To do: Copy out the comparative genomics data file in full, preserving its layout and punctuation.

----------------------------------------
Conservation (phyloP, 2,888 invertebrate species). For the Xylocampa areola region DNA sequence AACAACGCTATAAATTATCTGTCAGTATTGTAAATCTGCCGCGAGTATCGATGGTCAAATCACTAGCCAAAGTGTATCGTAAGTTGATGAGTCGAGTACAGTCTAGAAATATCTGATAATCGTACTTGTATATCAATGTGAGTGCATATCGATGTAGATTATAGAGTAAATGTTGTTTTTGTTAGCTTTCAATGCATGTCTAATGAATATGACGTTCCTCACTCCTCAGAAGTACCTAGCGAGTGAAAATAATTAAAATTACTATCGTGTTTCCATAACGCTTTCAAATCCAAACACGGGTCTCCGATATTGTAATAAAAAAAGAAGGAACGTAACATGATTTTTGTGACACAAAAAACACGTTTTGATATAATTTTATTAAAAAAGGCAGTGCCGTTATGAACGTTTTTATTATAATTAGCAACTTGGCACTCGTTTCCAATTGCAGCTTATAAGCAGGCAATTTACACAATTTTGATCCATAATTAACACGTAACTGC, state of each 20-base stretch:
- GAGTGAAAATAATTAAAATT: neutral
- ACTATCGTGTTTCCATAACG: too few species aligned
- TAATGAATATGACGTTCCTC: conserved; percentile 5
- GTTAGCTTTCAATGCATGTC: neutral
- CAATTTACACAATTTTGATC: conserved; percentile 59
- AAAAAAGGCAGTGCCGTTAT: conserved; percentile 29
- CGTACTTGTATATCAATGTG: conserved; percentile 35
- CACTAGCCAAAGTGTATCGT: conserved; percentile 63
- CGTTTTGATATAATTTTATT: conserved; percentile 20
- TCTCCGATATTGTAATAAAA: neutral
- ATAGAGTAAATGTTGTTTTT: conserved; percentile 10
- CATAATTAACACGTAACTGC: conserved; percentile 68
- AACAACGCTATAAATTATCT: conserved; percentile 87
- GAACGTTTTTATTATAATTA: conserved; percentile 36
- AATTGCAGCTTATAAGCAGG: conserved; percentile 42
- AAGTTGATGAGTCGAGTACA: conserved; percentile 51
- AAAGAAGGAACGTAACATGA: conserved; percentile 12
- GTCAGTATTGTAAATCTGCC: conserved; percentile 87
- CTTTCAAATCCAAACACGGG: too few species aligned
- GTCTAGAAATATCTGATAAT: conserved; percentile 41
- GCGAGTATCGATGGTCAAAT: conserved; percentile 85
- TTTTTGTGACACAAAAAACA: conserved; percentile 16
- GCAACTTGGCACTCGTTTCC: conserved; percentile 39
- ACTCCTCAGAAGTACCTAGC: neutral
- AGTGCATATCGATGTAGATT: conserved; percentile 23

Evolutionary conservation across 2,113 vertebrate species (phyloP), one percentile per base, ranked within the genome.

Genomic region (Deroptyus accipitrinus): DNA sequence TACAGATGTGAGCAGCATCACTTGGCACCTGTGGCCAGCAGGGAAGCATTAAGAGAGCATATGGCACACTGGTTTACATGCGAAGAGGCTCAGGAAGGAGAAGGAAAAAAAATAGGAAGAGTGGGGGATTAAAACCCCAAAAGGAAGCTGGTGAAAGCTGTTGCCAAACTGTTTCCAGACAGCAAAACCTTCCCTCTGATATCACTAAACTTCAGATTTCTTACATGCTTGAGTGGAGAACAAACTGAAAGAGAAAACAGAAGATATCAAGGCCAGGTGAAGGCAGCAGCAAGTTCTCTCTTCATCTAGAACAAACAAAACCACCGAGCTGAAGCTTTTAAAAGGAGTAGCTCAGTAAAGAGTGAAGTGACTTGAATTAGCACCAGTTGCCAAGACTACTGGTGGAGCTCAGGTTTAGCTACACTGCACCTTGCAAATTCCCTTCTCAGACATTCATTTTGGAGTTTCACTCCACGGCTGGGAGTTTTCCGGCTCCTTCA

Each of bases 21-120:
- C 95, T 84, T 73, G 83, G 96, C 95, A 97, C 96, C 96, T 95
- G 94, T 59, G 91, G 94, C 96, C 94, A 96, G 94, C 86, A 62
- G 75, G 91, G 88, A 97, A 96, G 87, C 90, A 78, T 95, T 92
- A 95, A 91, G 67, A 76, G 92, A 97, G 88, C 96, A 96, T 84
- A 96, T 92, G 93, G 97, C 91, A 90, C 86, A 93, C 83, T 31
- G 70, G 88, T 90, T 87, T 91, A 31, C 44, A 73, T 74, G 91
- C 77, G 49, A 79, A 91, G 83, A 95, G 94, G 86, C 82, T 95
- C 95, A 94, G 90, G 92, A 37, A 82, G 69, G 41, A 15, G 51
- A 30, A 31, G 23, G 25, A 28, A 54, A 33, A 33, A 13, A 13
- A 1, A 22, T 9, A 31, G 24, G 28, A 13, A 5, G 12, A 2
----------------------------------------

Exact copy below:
Conservation (phyloP, 2,888 invertebrate species). For the Xylocampa areola region DNA sequence AACAACGCTATAAATTATCTGTCAGTATTGTAAATCTGCCGCGAGTATCGATGGTCAAATCACTAGCCAAAGTGTATCGTAAGTTGATGAGTCGAGTACAGTCTAGAAATATCTGATAATCGTACTTGTATATCAATGTGAGTGCATATCGATGTAGATTATAGAGTAAATGTTGTTTTTGTTAGCTTTCAATGCATGTCTAATGAATATGACGTTCCTCACTCCTCAGAAGTACCTAGCGAGTGAAAATAATTAAAATTACTATCGTGTTTCCATAACGCTTTCAAATCCAAACACGGGTCTCCGATATTGTAATAAAAAAAGAAGGAACGTAACATGATTTTTGTGACACAAAAAACACGTTTTGATATAATTTTATTAAAAAAGGCAGTGCCGTTATGAACGTTTTTATTATAATTAGCAACTTGGCACTCGTTTCCAATTGCAGCTTATAAGCAGGCAATTTACACAATTTTGATCCATAATTAACACGTAACTGC, state of each 20-base stretch:
- GAGTGAAAATAATTAAAATT: neutral
- ACTATCGTGTTTCCATAACG: too few species aligned
- TAATGAATATGACGTTCCTC: conserved; percentile 5
- GTTAGCTTTCAATGCATGTC: neutral
- CAATTTACACAATTTTGATC: conserved; percentile 59
- AAAAAAGGCAGTGCCGTTAT: conserved; percentile 29
- CGTACTTGTATATCAATGTG: conserved; percentile 35
- CACTAGCCAAAGTGTATCGT: conserved; percentile 63
- CGTTTTGATATAATTTTATT: conserved; percentile 20
- TCTCCGATATTGTAATAAAA: neutral
- ATAGAGTAAATGTTGTTTTT: conserved; percentile 10
- CATAATTAACACGTAACTGC: conserved; percentile 68
- AACAACGCTATAAATTATCT: conserved; percentile 87
- GAACGTTTTTATTATAATTA: conserved; percentile 36
- AATTGCAGCTTATAAGCAGG: conserved; percentile 42
- AAGTTGATGAGTCGAGTACA: conserved; percentile 51
- AAAGAAGGAACGTAACATGA: conserved; percentile 12
- GTCAGTATTGTAAATCTGCC: conserved; percentile 87
- CTTTCAAATCCAAACACGGG: too few species aligned
- GTCTAGAAATATCTGATAAT: conserved; percentile 41
- GCGAGTATCGATGGTCAAAT: conserved; percentile 85
- TTTTTGTGACACAAAAAACA: conserved; percentile 16
- GCAACTTGGCACTCGTTTCC: conserved; percentile 39
- ACTCCTCAGAAGTACCTAGC: neutral
- AGTGCATATCGATGTAGATT: conserved; percentile 23

Evolutionary conservation across 2,113 vertebrate species (phyloP), one percentile per base, ranked within the genome.

Genomic region (Deroptyus accipitrinus): DNA sequence TACAGATGTGAGCAGCATCACTTGGCACCTGTGGCCAGCAGGGAAGCATTAAGAGAGCATATGGCACACTGGTTTACATGCGAAGAGGCTCAGGAAGGAGAAGGAAAAAAAATAGGAAGAGTGGGGGATTAAAACCCCAAAAGGAAGCTGGTGAAAGCTGTTGCCAAACTGTTTCCAGACAGCAAAACCTTCCCTCTGATATCACTAAACTTCAGATTTCTTACATGCTTGAGTGGAGAACAAACTGAAAGAGAAAACAGAAGATATCAAGGCCAGGTGAAGGCAGCAGCAAGTTCTCTCTTCATCTAGAACAAACAAAACCACCGAGCTGAAGCTTTTAAAAGGAGTAGCTCAGTAAAGAGTGAAGTGACTTGAATTAGCACCAGTTGCCAAGACTACTGGTGGAGCTCAGGTTTAGCTACACTGCACCTTGCAAATTCCCTTCTCAGACATTCATTTTGGAGTTTCACTCCACGGCTGGGAGTTTTCCGGCTCCTTCA

Each of bases 21-120:
- C 95, T 84, T 73, G 83, G 96, C 95, A 97, C 96, C 96, T 95
- G 94, T 59, G 91, G 94, C 96, C 94, A 96, G 94, C 86, A 62
- G 75, G 91, G 88, A 97, A 96, G 87, C 90, A 78, T 95, T 92
- A 95, A 91, G 67, A 76, G 92, A 97, G 88, C 96, A 96, T 84
- A 96, T 92, G 93, G 97, C 91, A 90, C 86, A 93, C 83, T 31
- G 70, G 88, T 90, T 87, T 91, A 31, C 44, A 73, T 74, G 91
- C 77, G 49, A 79, A 91, G 83, A 95, G 94, G 86, C 82, T 95
- C 95, A 94, G 90, G 92, A 37, A 82, G 69, G 41, A 15, G 51
- A 30, A 31, G 23, G 25, A 28, A 54, A 33, A 33, A 13, A 13
- A 1, A 22, T 9, A 31, G 24, G 28, A 13, A 5, G 12, A 2